I have some good news for those of you practising your scales! I have just published the first part of my new scale manual aimed at intermediate players on the Online Academy.There are several scale manuals already available, but this manual is different in that it offers exercises and suggestions for practice, together with short, easy-to-use video demonstrations. It is my aim that these will be of practical help in the learning and practising process. Teachers will be able to assign specific exercises, and students will have a clearer focus in their day-to-day practice.

Using the ABRSM Grade V syllabus as a guideline for this level I will be publishing the manual in stages, beginning with a practice worksheets for the group of scales built on C major fingering, and one example from some of the main groups for arpeggios. I will gradually add to these until the manual is complete.

Why Scales?

Scales and arpeggios have traditionally been examined as the technical requirements in piano exams from Grade 1 right through the conservatory level – and like it or not they are here to stay. The advanced pianist will have mastered all major and minor scales in single as well as double notes, plus an array of different types of arpeggios, in all inversions. The result will be an intimate kinesthetic knowledge of the keyboard (how a particular scale feels under the hand) and of all tonalities and key relationships, acquired and honed over the course of time. Whether we continue to practise scales in later life depends on the individual – the great virtuoso Shura Cherkassky apparently played scales and arpeggios in every key every day. In fact, many of the world’s greatest pianists wouldn’t think of beginning their daily practice without a thorough regimen of scales and arpeggios (possibly along with other exercises and studies), and they expect their students to do the same. There are others who feel, once they have been learned, there is no real value in continuing to practise scales. Another example of the differences of opinion that divide the piano world!


There is so much to say about scale technique, and I cover it in detail in the manual. To give you a taste of what’s there, let me share with you a simple but very useful exercise I like to use for mobility in the thumb – an important ingredient of scale and arpeggio playing. It’s simply a separate-hands scale fingered with thumb and 2nd finger, ascending and descending over two octaves. When you get back to the key note, don’t stop but continue up and back with thumb and 3rd finger – and then thumb and 4th (larger hands can even try thumb and 5th). Keep the wrist loose, and make sure the arm moves smoothly with no jerks.

Begin with C major, but try it also with other scales. It’s great practice to negotiate the black-white terrain with this fingering. For those who like to practise Hanon, did you know you can adapt some of the exercises with this fingering?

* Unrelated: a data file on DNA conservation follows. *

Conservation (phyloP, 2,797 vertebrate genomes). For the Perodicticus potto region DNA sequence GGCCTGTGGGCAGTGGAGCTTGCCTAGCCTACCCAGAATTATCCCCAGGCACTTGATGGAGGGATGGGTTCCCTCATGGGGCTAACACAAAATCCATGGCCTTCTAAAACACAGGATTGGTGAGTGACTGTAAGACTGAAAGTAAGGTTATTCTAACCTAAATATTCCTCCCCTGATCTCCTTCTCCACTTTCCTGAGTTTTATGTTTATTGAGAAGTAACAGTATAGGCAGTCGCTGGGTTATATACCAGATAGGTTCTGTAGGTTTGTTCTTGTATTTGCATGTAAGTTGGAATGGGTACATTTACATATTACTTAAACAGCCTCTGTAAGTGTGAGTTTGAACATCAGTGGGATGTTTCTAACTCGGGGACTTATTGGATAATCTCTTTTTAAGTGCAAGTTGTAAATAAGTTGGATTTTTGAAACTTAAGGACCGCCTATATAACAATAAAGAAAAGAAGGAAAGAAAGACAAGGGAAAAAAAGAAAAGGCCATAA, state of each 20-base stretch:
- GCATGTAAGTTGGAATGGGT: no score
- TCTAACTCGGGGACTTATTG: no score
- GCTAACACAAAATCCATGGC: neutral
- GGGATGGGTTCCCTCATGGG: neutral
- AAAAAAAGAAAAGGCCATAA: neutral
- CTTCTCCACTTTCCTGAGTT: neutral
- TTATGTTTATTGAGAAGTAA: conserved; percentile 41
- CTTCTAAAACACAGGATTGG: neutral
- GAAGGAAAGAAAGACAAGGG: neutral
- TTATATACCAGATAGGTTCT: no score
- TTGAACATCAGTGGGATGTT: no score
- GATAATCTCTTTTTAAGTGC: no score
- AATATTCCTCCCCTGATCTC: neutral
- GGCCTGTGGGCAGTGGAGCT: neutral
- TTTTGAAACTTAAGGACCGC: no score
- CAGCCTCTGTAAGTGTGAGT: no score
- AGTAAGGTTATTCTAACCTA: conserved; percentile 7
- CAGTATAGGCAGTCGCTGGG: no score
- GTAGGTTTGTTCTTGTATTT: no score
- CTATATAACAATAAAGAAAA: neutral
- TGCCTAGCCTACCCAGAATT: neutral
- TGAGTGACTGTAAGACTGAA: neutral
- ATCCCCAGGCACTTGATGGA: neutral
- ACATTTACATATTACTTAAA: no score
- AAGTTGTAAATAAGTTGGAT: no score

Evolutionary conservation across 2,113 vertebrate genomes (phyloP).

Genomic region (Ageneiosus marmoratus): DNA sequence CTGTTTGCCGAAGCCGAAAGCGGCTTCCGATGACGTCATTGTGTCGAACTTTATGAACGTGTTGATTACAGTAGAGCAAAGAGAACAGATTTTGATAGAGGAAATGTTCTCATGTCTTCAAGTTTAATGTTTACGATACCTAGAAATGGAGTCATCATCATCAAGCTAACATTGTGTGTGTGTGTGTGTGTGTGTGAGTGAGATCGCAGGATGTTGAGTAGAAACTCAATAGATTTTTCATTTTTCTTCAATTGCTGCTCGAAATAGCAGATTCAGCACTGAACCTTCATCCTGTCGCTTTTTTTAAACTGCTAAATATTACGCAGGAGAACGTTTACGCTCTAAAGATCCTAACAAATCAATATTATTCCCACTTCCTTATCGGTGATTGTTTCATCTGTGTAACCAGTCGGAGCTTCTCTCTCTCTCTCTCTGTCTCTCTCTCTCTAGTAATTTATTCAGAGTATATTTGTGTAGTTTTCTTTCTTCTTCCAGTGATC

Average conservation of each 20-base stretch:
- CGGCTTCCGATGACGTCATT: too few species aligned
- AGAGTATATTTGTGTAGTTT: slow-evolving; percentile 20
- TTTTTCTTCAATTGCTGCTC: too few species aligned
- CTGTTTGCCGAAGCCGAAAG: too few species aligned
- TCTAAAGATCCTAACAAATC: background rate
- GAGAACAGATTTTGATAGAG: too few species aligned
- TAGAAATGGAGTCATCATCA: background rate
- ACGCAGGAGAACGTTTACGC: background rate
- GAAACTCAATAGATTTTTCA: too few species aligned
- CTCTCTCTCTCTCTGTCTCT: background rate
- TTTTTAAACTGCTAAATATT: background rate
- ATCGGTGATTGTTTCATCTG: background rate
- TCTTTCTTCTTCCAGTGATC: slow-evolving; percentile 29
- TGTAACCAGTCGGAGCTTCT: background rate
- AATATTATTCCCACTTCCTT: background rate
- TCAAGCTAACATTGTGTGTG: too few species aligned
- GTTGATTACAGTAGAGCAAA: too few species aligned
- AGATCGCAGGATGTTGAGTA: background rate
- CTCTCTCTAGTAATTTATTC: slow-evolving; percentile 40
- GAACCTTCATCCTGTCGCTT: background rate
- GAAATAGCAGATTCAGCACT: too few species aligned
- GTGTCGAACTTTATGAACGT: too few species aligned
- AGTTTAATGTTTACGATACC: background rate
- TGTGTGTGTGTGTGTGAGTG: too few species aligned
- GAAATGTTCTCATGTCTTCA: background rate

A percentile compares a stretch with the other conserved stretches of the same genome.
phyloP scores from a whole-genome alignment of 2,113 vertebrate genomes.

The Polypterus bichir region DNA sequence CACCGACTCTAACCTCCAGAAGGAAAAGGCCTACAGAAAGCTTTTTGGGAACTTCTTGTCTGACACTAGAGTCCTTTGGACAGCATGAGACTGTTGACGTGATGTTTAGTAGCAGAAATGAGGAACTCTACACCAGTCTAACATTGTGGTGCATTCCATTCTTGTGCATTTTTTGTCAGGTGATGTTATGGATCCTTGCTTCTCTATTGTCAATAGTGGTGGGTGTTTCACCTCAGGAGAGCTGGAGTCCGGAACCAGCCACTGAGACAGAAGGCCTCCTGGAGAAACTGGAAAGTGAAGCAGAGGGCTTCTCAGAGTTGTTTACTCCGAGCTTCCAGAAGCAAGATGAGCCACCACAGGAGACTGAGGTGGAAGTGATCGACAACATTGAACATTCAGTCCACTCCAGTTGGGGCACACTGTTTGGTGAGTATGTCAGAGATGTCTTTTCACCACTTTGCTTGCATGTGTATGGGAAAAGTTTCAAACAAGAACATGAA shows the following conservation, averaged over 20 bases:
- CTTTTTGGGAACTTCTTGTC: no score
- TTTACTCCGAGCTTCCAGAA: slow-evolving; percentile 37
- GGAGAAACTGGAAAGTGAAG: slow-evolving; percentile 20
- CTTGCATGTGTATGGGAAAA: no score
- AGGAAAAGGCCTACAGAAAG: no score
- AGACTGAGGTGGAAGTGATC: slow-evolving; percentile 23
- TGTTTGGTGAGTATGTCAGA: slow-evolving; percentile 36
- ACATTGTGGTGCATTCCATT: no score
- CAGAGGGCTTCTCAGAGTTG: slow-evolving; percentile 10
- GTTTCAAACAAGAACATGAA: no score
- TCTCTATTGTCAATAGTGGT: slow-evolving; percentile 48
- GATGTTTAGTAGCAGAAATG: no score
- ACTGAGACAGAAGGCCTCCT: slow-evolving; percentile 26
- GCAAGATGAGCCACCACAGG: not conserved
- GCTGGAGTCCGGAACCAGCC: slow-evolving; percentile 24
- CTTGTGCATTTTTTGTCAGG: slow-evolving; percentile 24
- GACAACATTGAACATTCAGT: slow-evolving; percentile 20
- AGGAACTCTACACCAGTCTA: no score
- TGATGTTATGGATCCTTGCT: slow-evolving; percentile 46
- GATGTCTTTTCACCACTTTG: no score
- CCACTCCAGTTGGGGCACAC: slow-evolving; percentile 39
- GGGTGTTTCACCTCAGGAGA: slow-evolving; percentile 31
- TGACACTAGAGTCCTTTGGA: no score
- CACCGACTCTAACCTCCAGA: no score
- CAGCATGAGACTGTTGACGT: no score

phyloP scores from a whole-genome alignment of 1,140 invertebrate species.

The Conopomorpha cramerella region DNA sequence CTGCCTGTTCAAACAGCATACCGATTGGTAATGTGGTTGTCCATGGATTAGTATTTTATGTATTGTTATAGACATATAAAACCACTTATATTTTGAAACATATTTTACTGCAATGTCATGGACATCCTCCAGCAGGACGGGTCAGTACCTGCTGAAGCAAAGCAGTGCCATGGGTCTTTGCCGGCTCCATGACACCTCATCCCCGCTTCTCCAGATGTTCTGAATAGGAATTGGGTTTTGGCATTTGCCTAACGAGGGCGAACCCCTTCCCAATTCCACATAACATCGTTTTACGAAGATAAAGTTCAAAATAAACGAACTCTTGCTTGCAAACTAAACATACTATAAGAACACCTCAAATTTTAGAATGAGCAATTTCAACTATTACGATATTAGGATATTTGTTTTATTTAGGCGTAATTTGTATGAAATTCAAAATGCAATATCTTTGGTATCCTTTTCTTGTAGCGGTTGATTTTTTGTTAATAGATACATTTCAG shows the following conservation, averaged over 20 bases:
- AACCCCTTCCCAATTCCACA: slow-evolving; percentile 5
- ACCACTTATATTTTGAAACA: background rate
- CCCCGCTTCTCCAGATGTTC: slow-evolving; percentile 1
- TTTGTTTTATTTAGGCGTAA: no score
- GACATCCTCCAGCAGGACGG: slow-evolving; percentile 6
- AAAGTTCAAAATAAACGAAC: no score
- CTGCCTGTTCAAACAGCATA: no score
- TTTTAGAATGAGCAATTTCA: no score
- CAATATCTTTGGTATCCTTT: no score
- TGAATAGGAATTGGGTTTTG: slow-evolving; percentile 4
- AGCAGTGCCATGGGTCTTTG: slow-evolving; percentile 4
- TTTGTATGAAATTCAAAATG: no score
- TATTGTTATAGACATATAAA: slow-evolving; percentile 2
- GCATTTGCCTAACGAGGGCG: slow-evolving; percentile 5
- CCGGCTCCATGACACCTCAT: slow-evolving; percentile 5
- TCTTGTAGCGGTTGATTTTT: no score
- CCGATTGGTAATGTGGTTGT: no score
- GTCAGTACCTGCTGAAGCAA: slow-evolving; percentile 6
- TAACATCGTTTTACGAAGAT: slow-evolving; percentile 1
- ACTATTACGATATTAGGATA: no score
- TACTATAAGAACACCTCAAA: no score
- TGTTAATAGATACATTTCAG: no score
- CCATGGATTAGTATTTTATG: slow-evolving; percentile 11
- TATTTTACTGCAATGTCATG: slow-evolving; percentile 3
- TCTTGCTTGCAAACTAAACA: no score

In scale and arpeggio playing, it is really important that the wrist stays loose and springy as we pass the thumb under. In the downloadable practice worksheet for the C scale family I give an exercise to encourage free movement at the wrist joint. Here’s what it looks like.

A common error in arpeggio playing seems to be starting in an unhelpful position, the elbows close to the body. Instead, open the arms slightly and lift the elbows up a bit. This simple alignment exercise will help you find the right starting position.

Scale Practice

It can be difficult to summon up the necessary enthusiasm to practise scales unless they are presented in ways that are fun, rewarding and challenging. I also think there needs to be additional resources available to encourage the student to practise scales in a disciplined and orderly fashion, and a system of logging the work from day to day. Self-testing is also an important area of practice, as is variety.

Practising scales (and passagework) in different rhythms is standard and traditional – certainly nothing new. Rhythm practice helps us move beyond thinking of each note as a separate entity and allows us to regroup the scale with each different rhythm we play. The brain sees the patterns slightly differently with each rhythmical variation, and when we return to the original it is easier to play faster, evenly and more accurately. In order for this type of practice to be effective, it has to be done properly. Otherwise not only can it be a waste of time, it can actually build in tension and be counterproductive.

In the manual I offer some of the more standard rhythmic patterns, and also some that are a bit different. Here’s a screenshot of a few of them – there are lots more, including some syncopated ones to keep it interesting.

If these samples have tickled your interest and you’d like to add a new  dimension to your scale and arpeggio practice then please click here to view the full set of articles on the Online Academy!

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If you enjoyed this blog post then you may be interested in The Practising the Piano Online Academy. Building on my blog posts and eBook series, it takes my work to the next level with a comprehensive library of lessons, masterclasses and resources combined with insights from other leading experts. Aimed at piano teachers and pianists, it will transform the way you approach playing or teaching the piano!

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